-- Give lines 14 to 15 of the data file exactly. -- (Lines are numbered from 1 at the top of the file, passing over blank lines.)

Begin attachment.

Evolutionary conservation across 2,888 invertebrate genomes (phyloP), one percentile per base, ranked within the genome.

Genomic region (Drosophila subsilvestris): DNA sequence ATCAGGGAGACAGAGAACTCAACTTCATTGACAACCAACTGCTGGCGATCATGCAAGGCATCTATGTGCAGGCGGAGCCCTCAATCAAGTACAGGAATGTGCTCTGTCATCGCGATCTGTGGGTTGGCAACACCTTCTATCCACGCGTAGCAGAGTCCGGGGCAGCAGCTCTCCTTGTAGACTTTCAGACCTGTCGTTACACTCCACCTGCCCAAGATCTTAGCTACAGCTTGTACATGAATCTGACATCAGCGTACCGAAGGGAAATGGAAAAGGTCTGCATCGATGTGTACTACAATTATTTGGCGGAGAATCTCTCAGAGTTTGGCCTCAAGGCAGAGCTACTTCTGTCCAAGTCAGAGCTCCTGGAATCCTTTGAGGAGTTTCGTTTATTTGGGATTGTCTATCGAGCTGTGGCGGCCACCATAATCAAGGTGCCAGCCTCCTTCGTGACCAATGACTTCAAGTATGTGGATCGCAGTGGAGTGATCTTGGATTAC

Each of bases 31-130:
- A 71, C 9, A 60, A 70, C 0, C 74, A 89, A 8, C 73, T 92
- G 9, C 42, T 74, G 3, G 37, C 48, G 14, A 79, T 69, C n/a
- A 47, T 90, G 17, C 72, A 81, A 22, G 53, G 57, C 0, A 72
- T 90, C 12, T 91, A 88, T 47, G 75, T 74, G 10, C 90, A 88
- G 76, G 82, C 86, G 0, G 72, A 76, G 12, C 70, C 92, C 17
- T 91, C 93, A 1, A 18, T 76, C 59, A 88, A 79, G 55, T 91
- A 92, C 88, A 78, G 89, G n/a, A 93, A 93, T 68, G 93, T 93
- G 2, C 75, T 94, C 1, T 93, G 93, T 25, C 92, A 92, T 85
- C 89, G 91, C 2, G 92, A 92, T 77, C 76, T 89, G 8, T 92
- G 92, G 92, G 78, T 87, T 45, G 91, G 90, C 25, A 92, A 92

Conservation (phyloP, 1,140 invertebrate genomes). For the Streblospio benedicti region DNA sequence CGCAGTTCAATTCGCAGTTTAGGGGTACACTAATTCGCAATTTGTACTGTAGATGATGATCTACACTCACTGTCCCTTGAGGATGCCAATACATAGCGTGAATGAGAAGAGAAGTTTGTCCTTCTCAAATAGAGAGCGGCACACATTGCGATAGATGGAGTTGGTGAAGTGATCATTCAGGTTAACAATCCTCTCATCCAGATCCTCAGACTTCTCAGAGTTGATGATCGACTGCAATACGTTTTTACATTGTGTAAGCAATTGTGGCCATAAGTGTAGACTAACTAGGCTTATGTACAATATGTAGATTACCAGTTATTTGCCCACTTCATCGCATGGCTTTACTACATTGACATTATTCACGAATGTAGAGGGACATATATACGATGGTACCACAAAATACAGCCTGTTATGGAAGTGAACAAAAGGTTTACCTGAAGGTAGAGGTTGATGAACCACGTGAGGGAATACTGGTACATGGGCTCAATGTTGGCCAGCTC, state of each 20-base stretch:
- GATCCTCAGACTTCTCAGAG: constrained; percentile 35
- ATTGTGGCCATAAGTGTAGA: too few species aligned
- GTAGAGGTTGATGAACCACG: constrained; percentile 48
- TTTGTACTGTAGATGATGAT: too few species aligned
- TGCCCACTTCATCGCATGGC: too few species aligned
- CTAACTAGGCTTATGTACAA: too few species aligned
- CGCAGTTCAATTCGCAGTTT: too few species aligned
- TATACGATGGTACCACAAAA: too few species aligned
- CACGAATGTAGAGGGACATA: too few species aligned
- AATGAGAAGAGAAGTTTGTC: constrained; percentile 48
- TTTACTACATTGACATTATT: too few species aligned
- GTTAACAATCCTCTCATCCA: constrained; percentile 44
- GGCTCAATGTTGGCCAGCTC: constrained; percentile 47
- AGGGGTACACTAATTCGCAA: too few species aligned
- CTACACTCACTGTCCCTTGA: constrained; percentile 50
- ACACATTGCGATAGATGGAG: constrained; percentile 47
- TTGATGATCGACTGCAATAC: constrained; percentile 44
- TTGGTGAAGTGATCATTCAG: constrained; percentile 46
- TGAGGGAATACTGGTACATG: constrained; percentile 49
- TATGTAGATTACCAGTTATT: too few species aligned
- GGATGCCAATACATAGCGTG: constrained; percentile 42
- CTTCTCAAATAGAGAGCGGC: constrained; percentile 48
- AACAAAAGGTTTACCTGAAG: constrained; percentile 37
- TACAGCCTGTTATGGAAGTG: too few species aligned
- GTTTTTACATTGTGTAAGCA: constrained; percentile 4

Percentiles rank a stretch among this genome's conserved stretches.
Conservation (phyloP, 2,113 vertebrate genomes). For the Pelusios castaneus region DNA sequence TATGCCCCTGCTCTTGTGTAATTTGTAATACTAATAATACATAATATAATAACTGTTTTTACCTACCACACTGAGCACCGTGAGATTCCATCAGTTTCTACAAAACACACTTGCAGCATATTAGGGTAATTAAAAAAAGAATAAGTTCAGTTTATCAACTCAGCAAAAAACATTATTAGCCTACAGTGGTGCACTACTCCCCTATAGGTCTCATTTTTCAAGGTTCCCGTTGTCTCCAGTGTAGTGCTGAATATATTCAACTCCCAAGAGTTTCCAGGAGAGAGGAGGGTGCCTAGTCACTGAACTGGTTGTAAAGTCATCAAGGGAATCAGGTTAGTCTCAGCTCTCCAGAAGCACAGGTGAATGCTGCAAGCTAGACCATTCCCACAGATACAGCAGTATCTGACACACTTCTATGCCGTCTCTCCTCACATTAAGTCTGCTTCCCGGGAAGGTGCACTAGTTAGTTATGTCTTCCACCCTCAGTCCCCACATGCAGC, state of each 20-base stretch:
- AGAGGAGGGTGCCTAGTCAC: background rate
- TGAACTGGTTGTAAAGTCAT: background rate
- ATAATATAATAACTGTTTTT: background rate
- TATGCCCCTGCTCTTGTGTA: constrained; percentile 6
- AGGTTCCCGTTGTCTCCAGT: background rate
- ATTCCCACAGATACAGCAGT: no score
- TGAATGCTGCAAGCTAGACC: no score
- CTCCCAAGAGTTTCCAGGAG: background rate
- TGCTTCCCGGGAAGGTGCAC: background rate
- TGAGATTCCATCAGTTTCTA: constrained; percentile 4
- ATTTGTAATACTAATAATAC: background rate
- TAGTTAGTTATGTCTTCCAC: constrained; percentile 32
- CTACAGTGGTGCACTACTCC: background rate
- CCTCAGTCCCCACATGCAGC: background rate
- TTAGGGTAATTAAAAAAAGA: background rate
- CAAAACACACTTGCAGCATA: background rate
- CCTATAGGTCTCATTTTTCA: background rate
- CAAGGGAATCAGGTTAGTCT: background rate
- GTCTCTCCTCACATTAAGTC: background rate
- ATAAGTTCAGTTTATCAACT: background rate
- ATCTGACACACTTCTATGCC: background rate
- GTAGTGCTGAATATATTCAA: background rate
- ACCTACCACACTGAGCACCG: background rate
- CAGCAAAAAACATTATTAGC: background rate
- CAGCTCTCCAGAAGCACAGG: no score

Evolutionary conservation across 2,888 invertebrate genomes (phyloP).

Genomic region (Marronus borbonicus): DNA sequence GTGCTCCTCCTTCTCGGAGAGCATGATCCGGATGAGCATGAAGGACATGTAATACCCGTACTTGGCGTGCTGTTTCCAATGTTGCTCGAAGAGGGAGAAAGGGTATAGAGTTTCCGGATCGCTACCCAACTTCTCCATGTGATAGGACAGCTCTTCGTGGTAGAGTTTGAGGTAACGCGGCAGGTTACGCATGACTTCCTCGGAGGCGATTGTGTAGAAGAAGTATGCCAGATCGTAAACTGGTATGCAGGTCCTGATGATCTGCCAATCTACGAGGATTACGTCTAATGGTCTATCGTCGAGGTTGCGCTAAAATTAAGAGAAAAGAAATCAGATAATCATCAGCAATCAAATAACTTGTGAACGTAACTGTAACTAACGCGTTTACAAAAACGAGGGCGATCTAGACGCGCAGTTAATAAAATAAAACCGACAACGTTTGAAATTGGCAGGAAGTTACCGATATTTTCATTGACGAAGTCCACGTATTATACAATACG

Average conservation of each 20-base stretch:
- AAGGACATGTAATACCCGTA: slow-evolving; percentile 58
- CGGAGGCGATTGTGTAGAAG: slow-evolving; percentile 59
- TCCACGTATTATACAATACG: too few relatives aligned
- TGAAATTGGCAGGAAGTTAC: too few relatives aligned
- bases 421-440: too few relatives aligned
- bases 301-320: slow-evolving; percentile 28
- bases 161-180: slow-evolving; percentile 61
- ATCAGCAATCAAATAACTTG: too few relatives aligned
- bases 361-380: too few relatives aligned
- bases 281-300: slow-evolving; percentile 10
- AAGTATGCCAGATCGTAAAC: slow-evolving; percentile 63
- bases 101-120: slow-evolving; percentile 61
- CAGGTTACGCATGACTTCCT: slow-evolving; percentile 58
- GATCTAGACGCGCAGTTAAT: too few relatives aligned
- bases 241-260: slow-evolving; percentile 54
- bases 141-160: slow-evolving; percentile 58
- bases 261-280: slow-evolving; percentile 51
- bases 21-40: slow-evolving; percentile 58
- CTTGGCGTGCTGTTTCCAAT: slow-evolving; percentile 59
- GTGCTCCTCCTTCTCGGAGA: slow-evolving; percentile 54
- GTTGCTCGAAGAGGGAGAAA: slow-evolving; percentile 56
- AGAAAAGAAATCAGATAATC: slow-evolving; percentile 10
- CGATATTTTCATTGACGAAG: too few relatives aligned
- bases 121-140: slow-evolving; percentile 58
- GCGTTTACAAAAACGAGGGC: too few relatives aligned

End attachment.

Conservation (phyloP, 1,140 invertebrate genomes). For the Streblospio benedicti region DNA sequence CGCAGTTCAATTCGCAGTTTAGGGGTACACTAATTCGCAATTTGTACTGTAGATGATGATCTACACTCACTGTCCCTTGAGGATGCCAATACATAGCGTGAATGAGAAGAGAAGTTTGTCCTTCTCAAATAGAGAGCGGCACACATTGCGATAGATGGAGTTGGTGAAGTGATCATTCAGGTTAACAATCCTCTCATCCAGATCCTCAGACTTCTCAGAGTTGATGATCGACTGCAATACGTTTTTACATTGTGTAAGCAATTGTGGCCATAAGTGTAGACTAACTAGGCTTATGTACAATATGTAGATTACCAGTTATTTGCCCACTTCATCGCATGGCTTTACTACATTGACATTATTCACGAATGTAGAGGGACATATATACGATGGTACCACAAAATACAGCCTGTTATGGAAGTGAACAAAAGGTTTACCTGAAGGTAGAGGTTGATGAACCACGTGAGGGAATACTGGTACATGGGCTCAATGTTGGCCAGCTC, state of each 20-base stretch:
- GATCCTCAGACTTCTCAGAG: constrained; percentile 35